3. Individuals and churches who are influential in the formation of seminary curriculum and educational philosophy will want to give long deliberation to the questions Paul House raises and the biblical answers he suggests.  He recommends that the body of Christ rethink the CEO model for pastors in favor of a shepherding leader.  He questions whether the concept of distance education aided by technology can truly provide a community of faith that will result in pastoral formation.  He contrasts Bonhoeffer’s incarnational method with the predominant “industrial model” of today.
  4. House, Bonhoeffer, and Zechariah the prophet have spoken, and I have been rebuked for “despising the day of small things” in my own ministry.  One of the best things I do all week is to sit down in the church library on Sunday morning with a group of women who are there to learn the Word of God.  It’s a small space, so it’s full with a half-dozen of us, and I have wondered if my work of study and preparation is a good investment.  Is this meager response, or is this an opportunity to build well into the lives of an intimate group?  I am encouraged by my reading of Bonhoeffer’s Seminary Vision to view that time as an opportunity to participate in “preserving a cross-bearing community” in our harsh world through common prayer and serious study.  My prayers for my students will now include the words “rigorous thought” and “rigorous practice.”

True to Bonhoeffer’s vision on every level, Paul R. House advocates for a weighty and refreshing ecclesiology, supporting the truth that the training of pastors, yes — but also the training of every Christian in a life of costly grace is “worthy of our ultimate commitment.”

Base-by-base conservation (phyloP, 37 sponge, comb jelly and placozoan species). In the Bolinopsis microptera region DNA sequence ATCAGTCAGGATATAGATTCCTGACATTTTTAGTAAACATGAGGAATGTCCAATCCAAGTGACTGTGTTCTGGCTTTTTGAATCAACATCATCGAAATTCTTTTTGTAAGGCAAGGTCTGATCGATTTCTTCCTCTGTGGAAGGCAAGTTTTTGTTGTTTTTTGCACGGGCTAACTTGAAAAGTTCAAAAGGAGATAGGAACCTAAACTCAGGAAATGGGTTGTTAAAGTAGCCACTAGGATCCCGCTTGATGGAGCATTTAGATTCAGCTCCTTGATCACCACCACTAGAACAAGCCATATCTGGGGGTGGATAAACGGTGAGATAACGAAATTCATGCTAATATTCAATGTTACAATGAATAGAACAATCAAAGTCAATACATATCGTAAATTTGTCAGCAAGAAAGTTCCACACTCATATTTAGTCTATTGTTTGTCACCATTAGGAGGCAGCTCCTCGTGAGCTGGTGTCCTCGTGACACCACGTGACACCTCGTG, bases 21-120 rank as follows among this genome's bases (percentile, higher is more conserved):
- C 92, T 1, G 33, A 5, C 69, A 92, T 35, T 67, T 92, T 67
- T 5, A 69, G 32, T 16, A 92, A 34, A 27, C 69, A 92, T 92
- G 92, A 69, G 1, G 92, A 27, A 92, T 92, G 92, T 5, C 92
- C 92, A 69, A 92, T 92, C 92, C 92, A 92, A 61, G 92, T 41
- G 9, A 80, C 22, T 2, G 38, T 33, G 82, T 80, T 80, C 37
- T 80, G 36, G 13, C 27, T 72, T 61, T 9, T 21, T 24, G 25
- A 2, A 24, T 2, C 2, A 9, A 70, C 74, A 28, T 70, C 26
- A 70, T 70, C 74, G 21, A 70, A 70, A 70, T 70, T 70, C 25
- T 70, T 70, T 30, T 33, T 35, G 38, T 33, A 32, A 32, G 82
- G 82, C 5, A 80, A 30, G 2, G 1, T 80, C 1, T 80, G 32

This book was provided by Crossway in exchange for my review.  I am disclosing this in accordance with the Federal Trade Commission’s 16 CFR, Part 255 : “Guides Concerning the Use of Endorsements and Testimonials in Advertising.”

If you are new to the life of Dietrich Bonhoeffer, I highly recommend Eric Metaxas’s excellent biography.  For my review of the student edition, click here.

Subscribe to get regular updates and book reviews from Living Our Days delivered to your inbox.  Just enter your e-mail address in the box at the top of this page.

I link up with these communities on a regular basis:  Soli Deo Gloria Connections, Inspire Me Mondays, Good Morning Mondays, Soul Survival, Testimony Tuesday, Titus 2 Tuesday, Tell His Story, Coffee for Your Heart, Live Free Thursdays, Faith-Filled Fridays, Grace and Truth, Fellowship Friday, Still Saturday, The Weekend Brew, Sunday Stillness, Faith and Fellowship, Blessing Counters, Women with Intention, Sharing His Beauty, Monday Musings, Motivate and Rejuvenate Monday, Thought Provoking Thursday, Small Wonder, A Little R & R, Beloved Brews, SusanBMead, Faith Along the Way

Bonhoeffer Remembered